When the ancient Polynesians invented surfing, they often used a paddle to help them navigate. Fast-forward a few millennia, and Stand-Up Paddleboarding, or SUP, finds itself trendy again. Part of its increasing popularity is that standing upright allows surfers to spot waves more easily and thus catch more of them, multiplying the fun factor. Paddling back to the wave becomes less of a strain as well. The ability to cruise along on flat inland water, surveying the sights, is another advantage. Finally, its a good core workout. If youre sold on the idea, schedule an intro SUP lesson, free with board and paddle rental, and you may find yourself riding the waves like a Polynesian king.More
In the past 30 years, light artists have reimagined an art form that has always had the ability to turn the night sky, or a simple window, into luminescence. Last fall, the Yerba Buena Center for the Arts turned its southern glass wall into a parade of sound-sensing lights, Lightswarm, that changes with the movements of nearby people and things. Future Cities Lab, the San Francisco design company behind Lightswarm, has originated another notable light sculpture. Located by the YBCA's steps at 701 Mission, Murmur Wall will light up in arresting ways as it incorporates local trending search engine results and social media postings. Onlookers can offer their own contributions, which will feed into the Murmur Wall's data stream and light up the sculpture. What's trending in San Francisco? If you're walking by the YBCA, you can see firsthand — at least through light patterns that reflect the city's volatile internet habits.
Murmur Wall debuts Thursday at 6 p.m. and continues through May 31, 2017, at Yerba Buena Center for the Arts, 701 Mission St., S.F. Free; 415-978-2700 or ybca.org. More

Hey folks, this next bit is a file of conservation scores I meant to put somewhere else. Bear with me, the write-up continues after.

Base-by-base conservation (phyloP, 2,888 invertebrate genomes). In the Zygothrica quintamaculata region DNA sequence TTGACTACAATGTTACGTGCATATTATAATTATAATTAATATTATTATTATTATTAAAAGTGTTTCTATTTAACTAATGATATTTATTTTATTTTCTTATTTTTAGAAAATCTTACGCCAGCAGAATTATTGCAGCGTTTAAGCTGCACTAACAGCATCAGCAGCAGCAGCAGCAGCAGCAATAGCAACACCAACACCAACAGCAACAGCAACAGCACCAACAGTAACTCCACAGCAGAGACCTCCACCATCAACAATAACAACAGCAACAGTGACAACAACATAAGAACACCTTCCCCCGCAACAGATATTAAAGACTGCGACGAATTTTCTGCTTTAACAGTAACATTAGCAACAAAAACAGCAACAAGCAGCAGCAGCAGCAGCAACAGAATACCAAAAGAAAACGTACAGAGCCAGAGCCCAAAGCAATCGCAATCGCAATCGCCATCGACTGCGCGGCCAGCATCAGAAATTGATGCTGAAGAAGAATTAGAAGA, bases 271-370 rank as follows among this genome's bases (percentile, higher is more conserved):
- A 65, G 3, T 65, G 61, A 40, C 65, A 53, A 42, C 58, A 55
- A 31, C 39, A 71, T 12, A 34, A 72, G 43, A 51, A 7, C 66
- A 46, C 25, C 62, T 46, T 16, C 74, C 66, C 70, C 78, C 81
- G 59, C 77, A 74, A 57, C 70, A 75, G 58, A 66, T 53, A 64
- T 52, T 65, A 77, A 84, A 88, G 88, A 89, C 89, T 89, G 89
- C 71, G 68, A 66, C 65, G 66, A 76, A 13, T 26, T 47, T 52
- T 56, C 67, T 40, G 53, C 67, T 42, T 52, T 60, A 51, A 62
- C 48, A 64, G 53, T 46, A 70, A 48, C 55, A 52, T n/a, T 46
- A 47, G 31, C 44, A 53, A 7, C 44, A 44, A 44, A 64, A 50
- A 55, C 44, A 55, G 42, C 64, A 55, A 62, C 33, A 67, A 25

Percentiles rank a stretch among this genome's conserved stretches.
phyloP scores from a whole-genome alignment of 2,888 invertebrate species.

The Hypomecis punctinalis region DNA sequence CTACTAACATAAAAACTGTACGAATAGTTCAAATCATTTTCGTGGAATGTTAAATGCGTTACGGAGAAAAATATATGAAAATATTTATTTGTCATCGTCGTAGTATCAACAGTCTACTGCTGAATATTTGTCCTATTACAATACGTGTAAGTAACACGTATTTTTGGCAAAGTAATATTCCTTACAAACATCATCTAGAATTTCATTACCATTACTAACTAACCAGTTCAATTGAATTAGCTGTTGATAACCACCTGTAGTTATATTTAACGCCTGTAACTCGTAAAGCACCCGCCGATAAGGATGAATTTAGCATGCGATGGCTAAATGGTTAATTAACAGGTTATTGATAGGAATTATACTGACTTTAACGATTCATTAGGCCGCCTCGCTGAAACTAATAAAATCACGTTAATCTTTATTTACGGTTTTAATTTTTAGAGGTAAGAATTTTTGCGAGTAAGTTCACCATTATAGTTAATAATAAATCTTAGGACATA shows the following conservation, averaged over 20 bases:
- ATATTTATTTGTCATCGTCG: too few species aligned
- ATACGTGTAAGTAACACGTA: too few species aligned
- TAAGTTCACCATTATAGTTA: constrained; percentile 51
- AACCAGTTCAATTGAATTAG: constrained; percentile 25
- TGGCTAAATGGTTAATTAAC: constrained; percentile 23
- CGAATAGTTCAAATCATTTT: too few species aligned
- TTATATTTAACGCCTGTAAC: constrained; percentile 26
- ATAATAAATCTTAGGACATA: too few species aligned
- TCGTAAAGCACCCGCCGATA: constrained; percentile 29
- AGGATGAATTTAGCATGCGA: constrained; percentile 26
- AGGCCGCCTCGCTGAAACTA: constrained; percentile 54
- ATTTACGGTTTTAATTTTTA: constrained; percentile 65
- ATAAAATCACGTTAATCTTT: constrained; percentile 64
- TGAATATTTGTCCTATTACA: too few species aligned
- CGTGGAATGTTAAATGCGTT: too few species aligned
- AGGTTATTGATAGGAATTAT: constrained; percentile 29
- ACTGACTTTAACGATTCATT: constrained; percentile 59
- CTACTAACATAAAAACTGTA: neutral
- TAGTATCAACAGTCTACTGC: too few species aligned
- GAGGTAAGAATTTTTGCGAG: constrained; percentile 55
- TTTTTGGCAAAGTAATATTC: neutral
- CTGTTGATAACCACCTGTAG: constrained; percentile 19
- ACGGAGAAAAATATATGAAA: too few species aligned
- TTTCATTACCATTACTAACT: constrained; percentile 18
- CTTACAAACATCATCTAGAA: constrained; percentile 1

We are all looking for a way to brighten our interior and exterior lives in these economically stupid times, and the Art in Storefronts program is bound to hit all your experiential sensors in the best way. You may or may not feel like empty storefronts are rubbing the crappy times in your face, but seeing them filled with art installations is inspiring. We all want to feel great things are happening in our beautiful city, and guess what? The Chinatown component of the San Francisco Arts Commissions citywide artification project kicks off with an exciting opening night featuring an art walk, artist talks, a tea tasting, and delicious victuals from Four Seas, Z&Y, and the much-celebrated Charles Phan of the Slanted Door, who grew up in Chinatown. In addition, there will be live music from the San Francisco Pacific Chinese Folk Music Group and funky politicos Diskarte Namin. The installation designs are everything from earnest to farcical, employing materials such as string, photographs, televisions, sound, and fake flowers. Niana Lius Three Entrée Restaurant at 630 Kearny looks iconic the food may be ordered from a menu with three choices: 1. Cheap and good (slow) 2. Cheap and fast (crappy) and 3. Good and fast (expensive).
June 11-Sept. 18, 2010
Sub Pop recording artists 'clipping.' brought their brand of noise-driven experimental hip hop to the closing night of 2016's San Francisco Electronic Music Fest this past Sunday. The packed Brava Theater hosted an initially seated crowd that ended the night jumping and dancing against the front of the stage. The trio performed a set focused on their recently released Sci-Fi Horror concept album, 'Splendor & Misery', then delved into their dancier and more aggressive back catalogue, and recent single 'Wriggle'.
Opening performances included local experimental electronic duo 'Tujurikkuja' and computer music artist 'Madalyn Merkey.'"